Difficulty: beginner
Estimated Time: 10 minutes

There are a number of ways to add data to PostgreSQL. If you've completed the other scenarios in this course, you've already used the INSERT command to add one or more rows to a database table. In this scenario, we'll take that a step further by trying these methods of loading data in Postgres:

  1. Executing a SQL script via the command line using psql
  2. Using the \copy meta-command to bulk import from a data file

The data file we'll use is from the Museum of Modern Art (New York City)'s collection data which they have made available to the public domain.

This scenario will not cover all of the details of scripting or bulk imports; nor will we be able to tackle all the possible ways to load data in Postgres. That said, towards the end we'll take a brief look at the Import tool in pgAdmin4 as well as other utilities.

Since we'll be doing work in this scenario mainly with the psql utility, it may help to complete our Intro to psql class first if you haven't already done so.

We've looked at a few different ways of loading data into a PostgreSQL database. Data can be added in bulk via a script or the COPY interface: the \copy meta-command in psql, the SQL COPY command, driver level COPY, or a client like pgAdmin.

These are certainly not the only methods of loading data into Postgres - there are many others that might be suitable depending on your requirements. For example, foreign data wrappers (such as postgres_fdw) allow access to external databases, from which you could then import to your own. There are many types of foreign data wrappers that give you access to other kinds of DBMS's such as MySQL, SQL Server, and MongoDB.

pgloader is an example of a data migration tool that supports database migrations to PostgreSQL from other DBMS's like MySQL, as well as other file formats in addition to flat files like CSV.

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Loading Data into PostgreSQL

Step 1 of 4

Load data with a script

Looking back at inserts

An INSERT statement in Postgres is transactional, meaning that each one is considered as a single unit of work. Running a few inserts is fine if you just want some rows data for testing, but once you need more than that you'll see the impact in:

  • Performance - each write operation has to be completed before the server can proceed to the next.
  • Your productivity - it's not a great use of your time to write so many INSERT statements especially if you or someone else needs to carry out this work more than once.

In terms of productivity, you might already be thinking: "Well, can't I write a script to help me out?" Absolutely! If you know basic SQL or you've done the other scenarios in this course, you should be able to put together at least a basic script. Additionally, you could try a utility such as pg_dump which can extract (i.e. back up) a database into a "dump" script.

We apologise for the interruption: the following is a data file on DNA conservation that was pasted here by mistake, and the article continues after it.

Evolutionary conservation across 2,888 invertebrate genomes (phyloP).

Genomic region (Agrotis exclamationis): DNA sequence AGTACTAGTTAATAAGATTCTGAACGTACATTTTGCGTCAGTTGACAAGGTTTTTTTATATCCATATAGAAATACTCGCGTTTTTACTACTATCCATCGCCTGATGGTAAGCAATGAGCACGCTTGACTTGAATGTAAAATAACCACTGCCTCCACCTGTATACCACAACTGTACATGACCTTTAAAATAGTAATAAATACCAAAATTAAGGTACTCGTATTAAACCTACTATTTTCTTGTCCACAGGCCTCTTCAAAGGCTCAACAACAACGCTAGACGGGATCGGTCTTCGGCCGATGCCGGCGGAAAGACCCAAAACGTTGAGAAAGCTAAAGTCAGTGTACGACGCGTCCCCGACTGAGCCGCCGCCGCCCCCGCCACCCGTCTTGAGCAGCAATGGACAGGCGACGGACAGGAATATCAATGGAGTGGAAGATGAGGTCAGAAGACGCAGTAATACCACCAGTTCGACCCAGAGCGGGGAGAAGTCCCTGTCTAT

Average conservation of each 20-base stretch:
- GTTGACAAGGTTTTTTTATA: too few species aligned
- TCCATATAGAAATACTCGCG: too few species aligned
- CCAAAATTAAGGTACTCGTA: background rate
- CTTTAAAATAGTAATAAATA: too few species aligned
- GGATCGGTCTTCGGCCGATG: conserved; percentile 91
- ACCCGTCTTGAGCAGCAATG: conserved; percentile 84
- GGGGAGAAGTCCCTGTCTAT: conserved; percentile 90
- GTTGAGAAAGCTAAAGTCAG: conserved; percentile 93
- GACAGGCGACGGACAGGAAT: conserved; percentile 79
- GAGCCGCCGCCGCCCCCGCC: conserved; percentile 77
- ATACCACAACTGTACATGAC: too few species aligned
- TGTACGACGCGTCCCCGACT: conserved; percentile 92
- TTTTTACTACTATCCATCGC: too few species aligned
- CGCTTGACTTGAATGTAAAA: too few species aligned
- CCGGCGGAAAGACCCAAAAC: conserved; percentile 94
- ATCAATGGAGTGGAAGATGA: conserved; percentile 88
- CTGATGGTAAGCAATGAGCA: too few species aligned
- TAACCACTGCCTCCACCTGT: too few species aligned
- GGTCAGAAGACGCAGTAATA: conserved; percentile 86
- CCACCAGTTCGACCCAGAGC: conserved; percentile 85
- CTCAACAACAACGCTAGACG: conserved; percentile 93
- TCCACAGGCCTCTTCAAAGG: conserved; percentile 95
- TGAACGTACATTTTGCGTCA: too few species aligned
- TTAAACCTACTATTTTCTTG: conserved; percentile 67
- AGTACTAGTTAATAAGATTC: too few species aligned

In this section we'll take a simple script and see how easy it is to run it with the psql tool. This script also takes advantage of multi-row inserts, which are more performant than running multiple individual inserts. There are plenty of options to speed up data loads into Postgres.

Load data from the command line

In this environment, we've uploaded an employees.sql file that actually recreates some of the database schema from our Create Table and Basic Data Types scenarios.

First, let's log in to Postgres as user groot, and look at what's currently in our workshop database (password: password):

psql -U groot -h localhost -d workshop -c '\dt'

So far there are two tables... Nothing that looks related to employees.

Let's take a look at the contents of the employees.sql script:

less /data/employees.sql

(Press the spacebar to scroll to the next page, or q to return to the command prompt.)

We're creating four new tables and adding just a handful of data rows to each.

Now, let's use the -f flag in psql to run the script and add these new objects to the workshop database:

psql -U groot -h localhost -d workshop -f /data/employees.sql

The -f flag takes in a filename or path as argument, and the psql client will read commands contained in that file. You should see which commands were completed, although running psql with this flag does not log you in to Postgres so you're still on the shell prompt.

Let's actually log back in and take a look at workshop again:

psql -U groot -h localhost -d workshop
\dt

You should now see the four additional tables. And if we run:

SELECT * FROM department;

We see the entire contents of this table.

Note: psql \i meta-command

If you're in the psql shell, you can also execute a script like so:
\i /data/employees.sql

Try an advanced example with our pg_dump and pg_restore class

The example we tried above was a basic demonstration of feeding a script into the psql tool to get some data into Postgres.

You may encounter situations in which you need to export and import a database--for example, to restore a backup for data recovery. As mentioned above, pg_dump can generate plaintext script files which can also be used with psql. pg_dump can export the database in other file formats as well, for which you'll need pg_restore. To learn more about pg_dump and pg_restore, check out the intro course available in our learning portal.